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The Annunciation
    by Guercino (Giovanni Francesco Barbieri)
Italian, 1591-1666
SN 122a and b, Oil on Canvases 1628/29

From "The Pages

Il Guercino is a nickname, “Squinteye”! He was born in Cento, midway between Ferrarra and Bologna. The most prominent lawyer in town, Francesco Righetti, became his sponsor.

He was largely self-taught. The most lovable and innovative of the Bolognese school, he died in Bologna in 1666.

Guercino was one of the leading painters of the Bolognese school, and one of the most accomplished draftsmen of the Italian Baroque. His paintings show a command of subtle effects of light and dark, with the figures revealing a wide variety of gesture and facial expression, the result of the artist's good grasp of human psychology.

Guercino's style changed dramatically during his long career. His early works are robust in handling, rich in muted color, and dramatic in lighting and composition. Guercino was called to Rome when his patron Gregory XV was elevated to the papacy (1621-23). At that time he was the most innovative Baroque painter in Italy – a Baroque naturalist.

After that visit to Rome, his painting underwent a fundamental change as he came under the influence of a more classical style of painting, then so popular in official circles. Hallmarks of his later work are clarity of composition, refined color, delicate expression. The frescoes and paintings he executed in the Holy City were of fundamental importance in the development of high baroque art. By the time he retired to his native town of Cento in 1623, his style had been decidedly tempered by the classicism of Carraci. To a degree his development parallels that of Reni.

Gabriel carries the divine message to the Virgin Mary that she will bear Jesus, the son of God.

The Annunciation was commissioned in 1628, to be hung over the sanctuary arch of the Church of Santa Croce in Reggia Emilia. It was completed in January of 1629.

Because of its location and shape, the canvas posed unusual problems. The artist solved them by removing the scene from its customary interior and showing Mary kneeling on the steps of an abstract architectural setting against an expanse of sky. With only clouds as background, there is no extraneous detail to compete for your attention. Note how the shape of the clouds follows the contour of Gabriel’s wings. As the Annunciation itself came in the spring, and lilies’ season is also spring, lilies came to be the symbol for Mary’s purity. The approach is classical: Mary is idealized, the angel is seen in profile.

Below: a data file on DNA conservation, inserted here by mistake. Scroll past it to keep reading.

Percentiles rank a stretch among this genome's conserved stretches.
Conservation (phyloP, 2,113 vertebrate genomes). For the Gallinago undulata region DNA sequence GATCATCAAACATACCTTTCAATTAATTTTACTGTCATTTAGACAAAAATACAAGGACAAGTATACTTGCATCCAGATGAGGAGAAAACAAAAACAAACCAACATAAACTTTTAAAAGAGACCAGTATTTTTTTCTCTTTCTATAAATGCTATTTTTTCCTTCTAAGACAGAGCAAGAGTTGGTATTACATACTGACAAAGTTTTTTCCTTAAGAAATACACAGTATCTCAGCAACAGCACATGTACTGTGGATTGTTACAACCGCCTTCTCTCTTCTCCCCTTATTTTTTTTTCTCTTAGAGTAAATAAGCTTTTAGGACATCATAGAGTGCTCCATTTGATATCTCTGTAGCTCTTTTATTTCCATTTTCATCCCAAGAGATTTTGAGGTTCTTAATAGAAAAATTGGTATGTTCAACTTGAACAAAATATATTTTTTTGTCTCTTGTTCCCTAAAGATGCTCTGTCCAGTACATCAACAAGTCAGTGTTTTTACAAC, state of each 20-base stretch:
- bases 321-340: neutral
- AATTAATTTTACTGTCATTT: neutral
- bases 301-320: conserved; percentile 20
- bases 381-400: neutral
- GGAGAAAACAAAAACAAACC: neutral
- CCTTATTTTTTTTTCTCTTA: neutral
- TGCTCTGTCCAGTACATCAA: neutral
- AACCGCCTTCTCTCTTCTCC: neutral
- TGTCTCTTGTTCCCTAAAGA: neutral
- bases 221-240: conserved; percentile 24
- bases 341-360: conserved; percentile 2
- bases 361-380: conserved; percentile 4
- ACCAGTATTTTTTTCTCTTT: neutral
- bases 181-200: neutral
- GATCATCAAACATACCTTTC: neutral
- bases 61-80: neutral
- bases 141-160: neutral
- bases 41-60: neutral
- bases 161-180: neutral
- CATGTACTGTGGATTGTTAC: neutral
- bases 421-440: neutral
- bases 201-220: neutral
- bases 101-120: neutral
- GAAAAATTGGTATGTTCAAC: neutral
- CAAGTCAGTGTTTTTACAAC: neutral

To balance the composition, Guercino painted the angel oversized, so that his presence fills the left side of the picture. Like Leonardo before him, Guercino made effective use of the interval between the figures. The gap serves to carry the divine message from the angel to the Virgin, whose gesture reflects her reception of its import.* (see below)

The color is subdued, but the clouds and draperies are high Baroque – full of movement. Immediate recognition and devotion are evoked in the viewer, and the steps provide an entryway for us.

John Ringling purchased this painting at Christie’s in London July 12, 1929 - the greatest bargain of his entire collection. The present frame was created here in 1989.

During the Reformation, this concept of the angel Gabriel, Mary, and the Holy Spirit was an important doctrine of the Catholic church. For this reason we see innumerable annunciations. In fact, an annunciation by Prospero Fontana (Bologna, 1512-1597) has a Mary exactly like this one, the only difference being that there is an altar in front of her.

If one compares this with Renaissance versions, we see the same iconography, but the gestures are less formalized and it’s all done more naturalistically now.

*Harking back to the 15th century – but still true in the 17th – the painter was a professional visualizer of the holy stories. At that earlier time Fra Roberto Caracciolo da Lecce, a dramatic 15th c. priest who wore armor beneath his robe to emphasize the Crusades, spoke about the painter’s responsibilities in portraying the Virgin, who was to be shown in 5 hand positions:

  1. Hands with palms turned outward, showing disquiet (conturbatio)
  2. One hand pressed to her breast, showing reflection (cogitatio)
  3. One hand raised in a position of inquiry (interrogatio)
  4. Arms crossed at her breast (ours a version of this) in submission (humiliato)
  5. Again, hands crossed, reserved for representations of the Virgin on her own, after the departure of Gabriel (meritatio)

Additional Bibliography:

Painting and Experience in 15th c Italy. Michael Baxandall, 1972
Confraternitie della Mort Reggia Emilia. Sir Richard Worsley, Earl of Yarborough, 1804